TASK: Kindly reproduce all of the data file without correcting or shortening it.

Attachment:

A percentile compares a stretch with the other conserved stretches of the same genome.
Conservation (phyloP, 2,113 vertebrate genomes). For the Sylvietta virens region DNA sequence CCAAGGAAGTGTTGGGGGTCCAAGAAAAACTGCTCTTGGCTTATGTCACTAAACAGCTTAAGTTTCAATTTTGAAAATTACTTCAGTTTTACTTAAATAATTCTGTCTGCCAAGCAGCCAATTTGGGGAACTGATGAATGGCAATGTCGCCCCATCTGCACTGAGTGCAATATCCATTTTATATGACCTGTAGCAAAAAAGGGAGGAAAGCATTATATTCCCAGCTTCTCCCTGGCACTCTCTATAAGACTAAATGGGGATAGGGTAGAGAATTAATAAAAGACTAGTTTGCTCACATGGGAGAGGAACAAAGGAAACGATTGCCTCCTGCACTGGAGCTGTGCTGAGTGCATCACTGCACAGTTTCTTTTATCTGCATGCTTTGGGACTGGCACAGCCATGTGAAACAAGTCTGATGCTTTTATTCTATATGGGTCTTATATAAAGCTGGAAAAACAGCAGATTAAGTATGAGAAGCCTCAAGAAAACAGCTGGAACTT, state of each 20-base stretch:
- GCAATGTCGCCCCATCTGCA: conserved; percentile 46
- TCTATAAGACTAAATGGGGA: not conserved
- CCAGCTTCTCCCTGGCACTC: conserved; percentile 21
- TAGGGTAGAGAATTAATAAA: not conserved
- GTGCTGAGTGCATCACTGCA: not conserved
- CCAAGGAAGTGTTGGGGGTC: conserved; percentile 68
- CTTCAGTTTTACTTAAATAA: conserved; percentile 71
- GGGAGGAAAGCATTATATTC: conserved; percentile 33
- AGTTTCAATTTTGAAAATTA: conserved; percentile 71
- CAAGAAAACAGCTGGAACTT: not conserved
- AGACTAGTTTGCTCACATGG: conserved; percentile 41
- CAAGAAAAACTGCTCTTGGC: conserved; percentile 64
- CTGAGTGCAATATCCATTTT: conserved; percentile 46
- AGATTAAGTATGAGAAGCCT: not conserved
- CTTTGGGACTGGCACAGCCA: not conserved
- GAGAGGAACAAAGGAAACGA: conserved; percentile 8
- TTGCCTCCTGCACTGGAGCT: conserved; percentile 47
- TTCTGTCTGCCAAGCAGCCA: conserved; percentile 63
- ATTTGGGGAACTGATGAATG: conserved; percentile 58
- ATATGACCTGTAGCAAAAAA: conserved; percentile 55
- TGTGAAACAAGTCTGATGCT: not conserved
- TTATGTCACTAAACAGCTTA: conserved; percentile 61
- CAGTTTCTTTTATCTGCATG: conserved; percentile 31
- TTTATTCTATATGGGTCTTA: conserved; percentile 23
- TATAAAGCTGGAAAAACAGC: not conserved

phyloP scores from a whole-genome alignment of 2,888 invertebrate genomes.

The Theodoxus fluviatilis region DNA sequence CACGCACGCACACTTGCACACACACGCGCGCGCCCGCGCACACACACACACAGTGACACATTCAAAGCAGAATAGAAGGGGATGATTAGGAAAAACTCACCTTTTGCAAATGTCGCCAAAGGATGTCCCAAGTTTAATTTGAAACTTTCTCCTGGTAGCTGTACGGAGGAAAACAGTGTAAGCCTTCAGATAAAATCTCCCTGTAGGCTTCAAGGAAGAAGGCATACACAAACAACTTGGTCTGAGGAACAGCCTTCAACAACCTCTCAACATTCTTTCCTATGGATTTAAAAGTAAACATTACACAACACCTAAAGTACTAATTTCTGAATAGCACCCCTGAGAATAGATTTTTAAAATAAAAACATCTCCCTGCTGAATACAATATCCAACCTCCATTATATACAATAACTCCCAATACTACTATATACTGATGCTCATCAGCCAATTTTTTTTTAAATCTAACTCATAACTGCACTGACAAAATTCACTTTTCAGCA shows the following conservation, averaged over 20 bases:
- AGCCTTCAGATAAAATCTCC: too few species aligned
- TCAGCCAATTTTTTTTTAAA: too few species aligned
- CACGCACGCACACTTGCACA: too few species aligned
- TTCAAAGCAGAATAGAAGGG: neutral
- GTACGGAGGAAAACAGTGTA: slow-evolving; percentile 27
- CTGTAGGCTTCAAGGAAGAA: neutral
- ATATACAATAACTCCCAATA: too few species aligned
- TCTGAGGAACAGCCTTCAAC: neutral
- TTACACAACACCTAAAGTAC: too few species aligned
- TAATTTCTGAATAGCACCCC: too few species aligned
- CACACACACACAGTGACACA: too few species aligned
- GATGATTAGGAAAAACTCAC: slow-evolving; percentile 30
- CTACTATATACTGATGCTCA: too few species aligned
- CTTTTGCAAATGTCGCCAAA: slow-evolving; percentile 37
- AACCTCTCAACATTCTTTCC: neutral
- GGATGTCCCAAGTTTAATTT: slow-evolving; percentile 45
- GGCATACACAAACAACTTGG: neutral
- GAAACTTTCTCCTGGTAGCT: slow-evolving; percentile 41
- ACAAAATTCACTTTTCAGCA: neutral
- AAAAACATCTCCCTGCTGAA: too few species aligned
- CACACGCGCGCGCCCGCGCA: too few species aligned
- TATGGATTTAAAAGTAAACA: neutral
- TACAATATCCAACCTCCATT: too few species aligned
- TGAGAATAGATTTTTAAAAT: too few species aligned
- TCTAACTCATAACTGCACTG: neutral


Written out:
A percentile compares a stretch with the other conserved stretches of the same genome.
Conservation (phyloP, 2,113 vertebrate genomes). For the Sylvietta virens region DNA sequence CCAAGGAAGTGTTGGGGGTCCAAGAAAAACTGCTCTTGGCTTATGTCACTAAACAGCTTAAGTTTCAATTTTGAAAATTACTTCAGTTTTACTTAAATAATTCTGTCTGCCAAGCAGCCAATTTGGGGAACTGATGAATGGCAATGTCGCCCCATCTGCACTGAGTGCAATATCCATTTTATATGACCTGTAGCAAAAAAGGGAGGAAAGCATTATATTCCCAGCTTCTCCCTGGCACTCTCTATAAGACTAAATGGGGATAGGGTAGAGAATTAATAAAAGACTAGTTTGCTCACATGGGAGAGGAACAAAGGAAACGATTGCCTCCTGCACTGGAGCTGTGCTGAGTGCATCACTGCACAGTTTCTTTTATCTGCATGCTTTGGGACTGGCACAGCCATGTGAAACAAGTCTGATGCTTTTATTCTATATGGGTCTTATATAAAGCTGGAAAAACAGCAGATTAAGTATGAGAAGCCTCAAGAAAACAGCTGGAACTT, state of each 20-base stretch:
- GCAATGTCGCCCCATCTGCA: conserved; percentile 46
- TCTATAAGACTAAATGGGGA: not conserved
- CCAGCTTCTCCCTGGCACTC: conserved; percentile 21
- TAGGGTAGAGAATTAATAAA: not conserved
- GTGCTGAGTGCATCACTGCA: not conserved
- CCAAGGAAGTGTTGGGGGTC: conserved; percentile 68
- CTTCAGTTTTACTTAAATAA: conserved; percentile 71
- GGGAGGAAAGCATTATATTC: conserved; percentile 33
- AGTTTCAATTTTGAAAATTA: conserved; percentile 71
- CAAGAAAACAGCTGGAACTT: not conserved
- AGACTAGTTTGCTCACATGG: conserved; percentile 41
- CAAGAAAAACTGCTCTTGGC: conserved; percentile 64
- CTGAGTGCAATATCCATTTT: conserved; percentile 46
- AGATTAAGTATGAGAAGCCT: not conserved
- CTTTGGGACTGGCACAGCCA: not conserved
- GAGAGGAACAAAGGAAACGA: conserved; percentile 8
- TTGCCTCCTGCACTGGAGCT: conserved; percentile 47
- TTCTGTCTGCCAAGCAGCCA: conserved; percentile 63
- ATTTGGGGAACTGATGAATG: conserved; percentile 58
- ATATGACCTGTAGCAAAAAA: conserved; percentile 55
- TGTGAAACAAGTCTGATGCT: not conserved
- TTATGTCACTAAACAGCTTA: conserved; percentile 61
- CAGTTTCTTTTATCTGCATG: conserved; percentile 31
- TTTATTCTATATGGGTCTTA: conserved; percentile 23
- TATAAAGCTGGAAAAACAGC: not conserved

phyloP scores from a whole-genome alignment of 2,888 invertebrate genomes.

The Theodoxus fluviatilis region DNA sequence CACGCACGCACACTTGCACACACACGCGCGCGCCCGCGCACACACACACACAGTGACACATTCAAAGCAGAATAGAAGGGGATGATTAGGAAAAACTCACCTTTTGCAAATGTCGCCAAAGGATGTCCCAAGTTTAATTTGAAACTTTCTCCTGGTAGCTGTACGGAGGAAAACAGTGTAAGCCTTCAGATAAAATCTCCCTGTAGGCTTCAAGGAAGAAGGCATACACAAACAACTTGGTCTGAGGAACAGCCTTCAACAACCTCTCAACATTCTTTCCTATGGATTTAAAAGTAAACATTACACAACACCTAAAGTACTAATTTCTGAATAGCACCCCTGAGAATAGATTTTTAAAATAAAAACATCTCCCTGCTGAATACAATATCCAACCTCCATTATATACAATAACTCCCAATACTACTATATACTGATGCTCATCAGCCAATTTTTTTTTAAATCTAACTCATAACTGCACTGACAAAATTCACTTTTCAGCA shows the following conservation, averaged over 20 bases:
- AGCCTTCAGATAAAATCTCC: too few species aligned
- TCAGCCAATTTTTTTTTAAA: too few species aligned
- CACGCACGCACACTTGCACA: too few species aligned
- TTCAAAGCAGAATAGAAGGG: neutral
- GTACGGAGGAAAACAGTGTA: slow-evolving; percentile 27
- CTGTAGGCTTCAAGGAAGAA: neutral
- ATATACAATAACTCCCAATA: too few species aligned
- TCTGAGGAACAGCCTTCAAC: neutral
- TTACACAACACCTAAAGTAC: too few species aligned
- TAATTTCTGAATAGCACCCC: too few species aligned
- CACACACACACAGTGACACA: too few species aligned
- GATGATTAGGAAAAACTCAC: slow-evolving; percentile 30
- CTACTATATACTGATGCTCA: too few species aligned
- CTTTTGCAAATGTCGCCAAA: slow-evolving; percentile 37
- AACCTCTCAACATTCTTTCC: neutral
- GGATGTCCCAAGTTTAATTT: slow-evolving; percentile 45
- GGCATACACAAACAACTTGG: neutral
- GAAACTTTCTCCTGGTAGCT: slow-evolving; percentile 41
- ACAAAATTCACTTTTCAGCA: neutral
- AAAAACATCTCCCTGCTGAA: too few species aligned
- CACACGCGCGCGCCCGCGCA: too few species aligned
- TATGGATTTAAAAGTAAACA: neutral
- TACAATATCCAACCTCCATT: too few species aligned
- TGAGAATAGATTTTTAAAAT: too few species aligned
- TCTAACTCATAACTGCACTG: neutral